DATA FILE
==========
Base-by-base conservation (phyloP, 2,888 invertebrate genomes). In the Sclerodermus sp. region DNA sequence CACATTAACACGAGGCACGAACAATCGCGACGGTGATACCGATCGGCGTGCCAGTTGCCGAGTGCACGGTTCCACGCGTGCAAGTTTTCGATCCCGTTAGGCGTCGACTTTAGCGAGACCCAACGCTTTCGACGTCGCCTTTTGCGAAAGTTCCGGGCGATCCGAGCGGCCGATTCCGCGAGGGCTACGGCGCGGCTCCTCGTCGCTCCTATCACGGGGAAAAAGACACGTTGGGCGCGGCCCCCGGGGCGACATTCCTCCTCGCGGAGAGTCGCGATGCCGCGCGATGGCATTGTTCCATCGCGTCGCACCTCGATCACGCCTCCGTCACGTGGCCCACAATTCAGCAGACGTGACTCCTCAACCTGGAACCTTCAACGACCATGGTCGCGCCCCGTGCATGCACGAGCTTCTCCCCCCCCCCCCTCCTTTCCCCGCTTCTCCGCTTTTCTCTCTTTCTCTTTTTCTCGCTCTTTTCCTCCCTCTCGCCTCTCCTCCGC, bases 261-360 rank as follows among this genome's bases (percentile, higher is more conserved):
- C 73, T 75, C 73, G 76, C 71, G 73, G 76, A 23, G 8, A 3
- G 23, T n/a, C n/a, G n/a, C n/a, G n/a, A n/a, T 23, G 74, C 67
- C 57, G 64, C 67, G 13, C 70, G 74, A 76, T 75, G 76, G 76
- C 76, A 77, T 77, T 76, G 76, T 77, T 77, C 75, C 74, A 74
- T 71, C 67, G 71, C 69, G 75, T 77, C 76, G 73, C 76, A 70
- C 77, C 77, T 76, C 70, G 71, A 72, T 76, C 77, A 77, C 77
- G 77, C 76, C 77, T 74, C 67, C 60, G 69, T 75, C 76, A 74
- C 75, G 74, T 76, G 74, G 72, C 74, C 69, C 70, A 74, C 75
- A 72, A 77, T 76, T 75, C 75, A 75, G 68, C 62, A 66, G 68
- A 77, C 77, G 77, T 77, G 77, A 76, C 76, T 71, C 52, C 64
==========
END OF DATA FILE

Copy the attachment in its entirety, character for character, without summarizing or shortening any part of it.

Base-by-base conservation (phyloP, 2,888 invertebrate genomes). In the Sclerodermus sp. region DNA sequence CACATTAACACGAGGCACGAACAATCGCGACGGTGATACCGATCGGCGTGCCAGTTGCCGAGTGCACGGTTCCACGCGTGCAAGTTTTCGATCCCGTTAGGCGTCGACTTTAGCGAGACCCAACGCTTTCGACGTCGCCTTTTGCGAAAGTTCCGGGCGATCCGAGCGGCCGATTCCGCGAGGGCTACGGCGCGGCTCCTCGTCGCTCCTATCACGGGGAAAAAGACACGTTGGGCGCGGCCCCCGGGGCGACATTCCTCCTCGCGGAGAGTCGCGATGCCGCGCGATGGCATTGTTCCATCGCGTCGCACCTCGATCACGCCTCCGTCACGTGGCCCACAATTCAGCAGACGTGACTCCTCAACCTGGAACCTTCAACGACCATGGTCGCGCCCCGTGCATGCACGAGCTTCTCCCCCCCCCCCCTCCTTTCCCCGCTTCTCCGCTTTTCTCTCTTTCTCTTTTTCTCGCTCTTTTCCTCCCTCTCGCCTCTCCTCCGC, bases 261-360 rank as follows among this genome's bases (percentile, higher is more conserved):
- C 73, T 75, C 73, G 76, C 71, G 73, G 76, A 23, G 8, A 3
- G 23, T n/a, C n/a, G n/a, C n/a, G n/a, A n/a, T 23, G 74, C 67
- C 57, G 64, C 67, G 13, C 70, G 74, A 76, T 75, G 76, G 76
- C 76, A 77, T 77, T 76, G 76, T 77, T 77, C 75, C 74, A 74
- T 71, C 67, G 71, C 69, G 75, T 77, C 76, G 73, C 76, A 70
- C 77, C 77, T 76, C 70, G 71, A 72, T 76, C 77, A 77, C 77
- G 77, C 76, C 77, T 74, C 67, C 60, G 69, T 75, C 76, A 74
- C 75, G 74, T 76, G 74, G 72, C 74, C 69, C 70, A 74, C 75
- A 72, A 77, T 76, T 75, C 75, A 75, G 68, C 62, A 66, G 68
- A 77, C 77, G 77, T 77, G 77, A 76, C 76, T 71, C 52, C 64